Although organic growth rates in Asia have outstripped the US and European experience in recent years, in many markets the ability to grow service firms in this way is limited. If you are taking on a specialised compliance partner in audit or risk management, the target clients requiring this enhanced service may well be small in number. In addition, they are usually well serviced and difficult to move from one practice to another. In addition, the appointment of auditors, tax and accounting services is decided at a regional or global HQ level and usually to a firm with international connections.
This all leads to the interest in building critical mass through mergers and acquisitions (M&A) with similar-sized firms. The combined practices can thus extensively broaden the offering of added-value services for their clients from within the larger firm environment.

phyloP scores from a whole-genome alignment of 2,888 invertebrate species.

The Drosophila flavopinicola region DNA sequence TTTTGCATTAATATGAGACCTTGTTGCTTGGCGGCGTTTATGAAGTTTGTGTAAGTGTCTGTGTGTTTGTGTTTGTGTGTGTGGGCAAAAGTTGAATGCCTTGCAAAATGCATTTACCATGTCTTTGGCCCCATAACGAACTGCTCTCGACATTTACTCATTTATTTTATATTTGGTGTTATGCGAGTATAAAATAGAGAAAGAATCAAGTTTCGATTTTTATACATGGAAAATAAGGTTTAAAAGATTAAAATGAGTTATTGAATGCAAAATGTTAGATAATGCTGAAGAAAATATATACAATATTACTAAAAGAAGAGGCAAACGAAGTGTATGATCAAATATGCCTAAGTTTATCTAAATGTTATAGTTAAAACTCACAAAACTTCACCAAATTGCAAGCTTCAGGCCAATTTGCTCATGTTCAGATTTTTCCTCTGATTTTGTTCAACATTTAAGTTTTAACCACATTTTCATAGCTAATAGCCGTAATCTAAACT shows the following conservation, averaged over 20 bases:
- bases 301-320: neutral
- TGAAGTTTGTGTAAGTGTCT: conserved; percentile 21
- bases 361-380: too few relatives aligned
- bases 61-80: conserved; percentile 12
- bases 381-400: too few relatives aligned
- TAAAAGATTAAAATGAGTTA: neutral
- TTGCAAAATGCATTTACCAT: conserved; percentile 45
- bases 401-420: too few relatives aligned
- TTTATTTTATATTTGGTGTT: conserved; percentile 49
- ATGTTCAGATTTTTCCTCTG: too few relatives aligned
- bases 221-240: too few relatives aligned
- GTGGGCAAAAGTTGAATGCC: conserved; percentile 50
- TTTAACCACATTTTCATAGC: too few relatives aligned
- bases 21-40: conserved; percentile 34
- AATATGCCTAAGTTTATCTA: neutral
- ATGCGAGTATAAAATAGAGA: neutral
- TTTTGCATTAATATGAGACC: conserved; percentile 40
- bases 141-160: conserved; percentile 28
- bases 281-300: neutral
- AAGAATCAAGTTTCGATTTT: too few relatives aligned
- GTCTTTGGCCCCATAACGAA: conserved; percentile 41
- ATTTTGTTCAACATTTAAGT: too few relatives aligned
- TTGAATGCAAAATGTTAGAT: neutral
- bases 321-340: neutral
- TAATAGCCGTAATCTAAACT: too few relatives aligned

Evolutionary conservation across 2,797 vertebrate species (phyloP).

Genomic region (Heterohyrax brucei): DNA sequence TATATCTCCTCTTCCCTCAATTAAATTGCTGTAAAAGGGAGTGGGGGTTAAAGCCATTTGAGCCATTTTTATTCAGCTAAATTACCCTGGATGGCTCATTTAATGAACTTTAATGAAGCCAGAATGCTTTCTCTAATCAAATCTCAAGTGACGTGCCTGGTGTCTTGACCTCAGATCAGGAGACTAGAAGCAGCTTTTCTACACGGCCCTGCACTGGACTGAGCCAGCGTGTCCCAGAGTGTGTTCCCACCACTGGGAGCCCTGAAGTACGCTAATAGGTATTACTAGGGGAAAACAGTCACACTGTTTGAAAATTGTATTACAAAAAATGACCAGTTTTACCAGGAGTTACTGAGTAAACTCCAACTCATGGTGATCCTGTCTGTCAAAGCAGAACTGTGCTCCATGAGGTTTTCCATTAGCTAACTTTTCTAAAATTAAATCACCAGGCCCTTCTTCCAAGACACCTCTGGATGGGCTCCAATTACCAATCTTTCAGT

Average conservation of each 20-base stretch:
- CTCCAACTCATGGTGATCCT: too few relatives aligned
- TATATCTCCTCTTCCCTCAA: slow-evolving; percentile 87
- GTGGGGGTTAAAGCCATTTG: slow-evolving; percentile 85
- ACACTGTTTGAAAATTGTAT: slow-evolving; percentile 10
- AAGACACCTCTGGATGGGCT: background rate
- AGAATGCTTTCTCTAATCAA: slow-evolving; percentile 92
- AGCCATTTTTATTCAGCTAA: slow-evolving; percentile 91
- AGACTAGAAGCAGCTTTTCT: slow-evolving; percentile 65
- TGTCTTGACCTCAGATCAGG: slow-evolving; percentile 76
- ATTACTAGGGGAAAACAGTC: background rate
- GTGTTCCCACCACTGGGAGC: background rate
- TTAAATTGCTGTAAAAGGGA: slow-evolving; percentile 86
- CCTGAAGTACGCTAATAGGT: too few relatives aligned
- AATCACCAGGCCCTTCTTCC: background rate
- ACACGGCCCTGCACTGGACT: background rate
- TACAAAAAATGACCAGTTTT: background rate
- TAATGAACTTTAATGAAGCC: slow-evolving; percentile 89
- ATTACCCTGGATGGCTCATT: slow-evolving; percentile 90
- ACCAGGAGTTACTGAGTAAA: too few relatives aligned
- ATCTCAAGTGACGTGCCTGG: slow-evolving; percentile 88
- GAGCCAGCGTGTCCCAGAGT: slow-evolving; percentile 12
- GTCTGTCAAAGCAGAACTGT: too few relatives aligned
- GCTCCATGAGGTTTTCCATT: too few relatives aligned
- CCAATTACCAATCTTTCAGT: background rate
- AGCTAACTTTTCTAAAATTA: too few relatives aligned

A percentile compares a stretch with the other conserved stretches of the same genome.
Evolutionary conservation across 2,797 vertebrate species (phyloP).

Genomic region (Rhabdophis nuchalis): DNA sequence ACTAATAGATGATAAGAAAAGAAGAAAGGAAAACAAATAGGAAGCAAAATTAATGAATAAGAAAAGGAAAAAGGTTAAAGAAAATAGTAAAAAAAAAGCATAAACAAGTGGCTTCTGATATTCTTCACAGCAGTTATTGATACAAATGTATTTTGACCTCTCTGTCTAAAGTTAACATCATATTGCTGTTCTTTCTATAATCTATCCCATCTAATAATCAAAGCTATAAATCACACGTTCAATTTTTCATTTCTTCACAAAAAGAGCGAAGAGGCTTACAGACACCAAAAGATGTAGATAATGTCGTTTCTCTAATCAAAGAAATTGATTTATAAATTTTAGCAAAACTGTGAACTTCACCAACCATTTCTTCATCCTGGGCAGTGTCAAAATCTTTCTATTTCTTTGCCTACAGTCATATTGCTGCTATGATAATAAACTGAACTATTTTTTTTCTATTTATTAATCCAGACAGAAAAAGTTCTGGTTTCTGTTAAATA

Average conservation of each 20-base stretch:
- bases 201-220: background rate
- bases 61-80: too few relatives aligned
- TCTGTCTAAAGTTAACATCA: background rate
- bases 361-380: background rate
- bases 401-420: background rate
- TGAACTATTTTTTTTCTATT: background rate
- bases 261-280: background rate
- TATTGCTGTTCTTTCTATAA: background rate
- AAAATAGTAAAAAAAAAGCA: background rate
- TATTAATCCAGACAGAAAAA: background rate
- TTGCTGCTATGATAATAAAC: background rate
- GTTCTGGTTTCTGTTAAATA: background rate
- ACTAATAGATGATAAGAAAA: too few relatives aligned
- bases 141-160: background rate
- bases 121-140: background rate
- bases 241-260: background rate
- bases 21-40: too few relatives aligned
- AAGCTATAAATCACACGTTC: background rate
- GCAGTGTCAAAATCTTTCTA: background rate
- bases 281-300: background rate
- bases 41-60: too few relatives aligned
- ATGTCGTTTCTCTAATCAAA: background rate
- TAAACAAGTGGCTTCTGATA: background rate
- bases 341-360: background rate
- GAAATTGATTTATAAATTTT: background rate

We foresee that the drive to consolidation will continue throughout Asia. Governments wishing to develop regional hubs of accounting services to support their financial and investment sectors will only increase the demand for M&A.
For those accountants in industry, commerce or the public sector, retirement is normally fairly straightforward, with the terms and timing forming part of the employment contract.
This is often, however, not the case for the accountant in practice, either as a sole practitioner or in a partnership, although the larger practices tend to ensure that their partnership agreement covers this issue. In our view if there is any lack of clarity then problems will arise.
Although some practising accountants choose to retire ‘early’ (ie before the statutory retirement age), they tend to plan well in advance for this and the changes within the firm run smoothly.
However, in our experience this is not the case when dealing with an ageing senior partner or, worse still, an ageing founding partner or partners. Indeed, for many firms this situation almost guarantees difficulty in finding appropriate succession solutions or maximising capital value.